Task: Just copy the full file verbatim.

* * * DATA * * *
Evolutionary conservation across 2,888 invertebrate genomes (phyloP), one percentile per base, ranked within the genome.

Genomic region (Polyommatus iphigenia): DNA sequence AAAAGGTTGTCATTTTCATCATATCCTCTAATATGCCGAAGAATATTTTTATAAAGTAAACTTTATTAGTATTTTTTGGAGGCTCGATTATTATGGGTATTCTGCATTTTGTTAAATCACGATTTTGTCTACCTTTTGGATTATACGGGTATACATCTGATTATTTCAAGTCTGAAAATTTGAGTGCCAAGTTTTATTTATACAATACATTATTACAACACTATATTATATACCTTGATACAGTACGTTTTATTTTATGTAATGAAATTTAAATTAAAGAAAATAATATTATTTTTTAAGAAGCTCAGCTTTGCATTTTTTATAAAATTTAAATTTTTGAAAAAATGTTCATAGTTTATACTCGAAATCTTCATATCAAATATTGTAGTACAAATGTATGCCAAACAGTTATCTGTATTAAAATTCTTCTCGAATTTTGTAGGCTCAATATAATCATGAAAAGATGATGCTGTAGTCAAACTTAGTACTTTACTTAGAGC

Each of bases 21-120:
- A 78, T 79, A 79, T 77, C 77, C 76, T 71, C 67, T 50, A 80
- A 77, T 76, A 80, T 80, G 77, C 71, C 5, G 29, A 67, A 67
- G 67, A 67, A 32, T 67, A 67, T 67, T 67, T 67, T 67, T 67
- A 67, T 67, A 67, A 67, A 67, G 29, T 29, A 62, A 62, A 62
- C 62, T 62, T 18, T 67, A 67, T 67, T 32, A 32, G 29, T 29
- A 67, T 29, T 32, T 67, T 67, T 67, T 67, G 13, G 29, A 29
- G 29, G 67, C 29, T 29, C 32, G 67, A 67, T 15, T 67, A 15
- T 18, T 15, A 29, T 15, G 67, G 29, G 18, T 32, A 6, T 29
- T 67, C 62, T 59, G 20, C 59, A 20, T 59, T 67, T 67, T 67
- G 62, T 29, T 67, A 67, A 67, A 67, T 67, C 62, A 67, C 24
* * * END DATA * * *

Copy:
Evolutionary conservation across 2,888 invertebrate genomes (phyloP), one percentile per base, ranked within the genome.

Genomic region (Polyommatus iphigenia): DNA sequence AAAAGGTTGTCATTTTCATCATATCCTCTAATATGCCGAAGAATATTTTTATAAAGTAAACTTTATTAGTATTTTTTGGAGGCTCGATTATTATGGGTATTCTGCATTTTGTTAAATCACGATTTTGTCTACCTTTTGGATTATACGGGTATACATCTGATTATTTCAAGTCTGAAAATTTGAGTGCCAAGTTTTATTTATACAATACATTATTACAACACTATATTATATACCTTGATACAGTACGTTTTATTTTATGTAATGAAATTTAAATTAAAGAAAATAATATTATTTTTTAAGAAGCTCAGCTTTGCATTTTTTATAAAATTTAAATTTTTGAAAAAATGTTCATAGTTTATACTCGAAATCTTCATATCAAATATTGTAGTACAAATGTATGCCAAACAGTTATCTGTATTAAAATTCTTCTCGAATTTTGTAGGCTCAATATAATCATGAAAAGATGATGCTGTAGTCAAACTTAGTACTTTACTTAGAGC

Each of bases 21-120:
- A 78, T 79, A 79, T 77, C 77, C 76, T 71, C 67, T 50, A 80
- A 77, T 76, A 80, T 80, G 77, C 71, C 5, G 29, A 67, A 67
- G 67, A 67, A 32, T 67, A 67, T 67, T 67, T 67, T 67, T 67
- A 67, T 67, A 67, A 67, A 67, G 29, T 29, A 62, A 62, A 62
- C 62, T 62, T 18, T 67, A 67, T 67, T 32, A 32, G 29, T 29
- A 67, T 29, T 32, T 67, T 67, T 67, T 67, G 13, G 29, A 29
- G 29, G 67, C 29, T 29, C 32, G 67, A 67, T 15, T 67, A 15
- T 18, T 15, A 29, T 15, G 67, G 29, G 18, T 32, A 6, T 29
- T 67, C 62, T 59, G 20, C 59, A 20, T 59, T 67, T 67, T 67
- G 62, T 29, T 67, A 67, A 67, A 67, T 67, C 62, A 67, C 24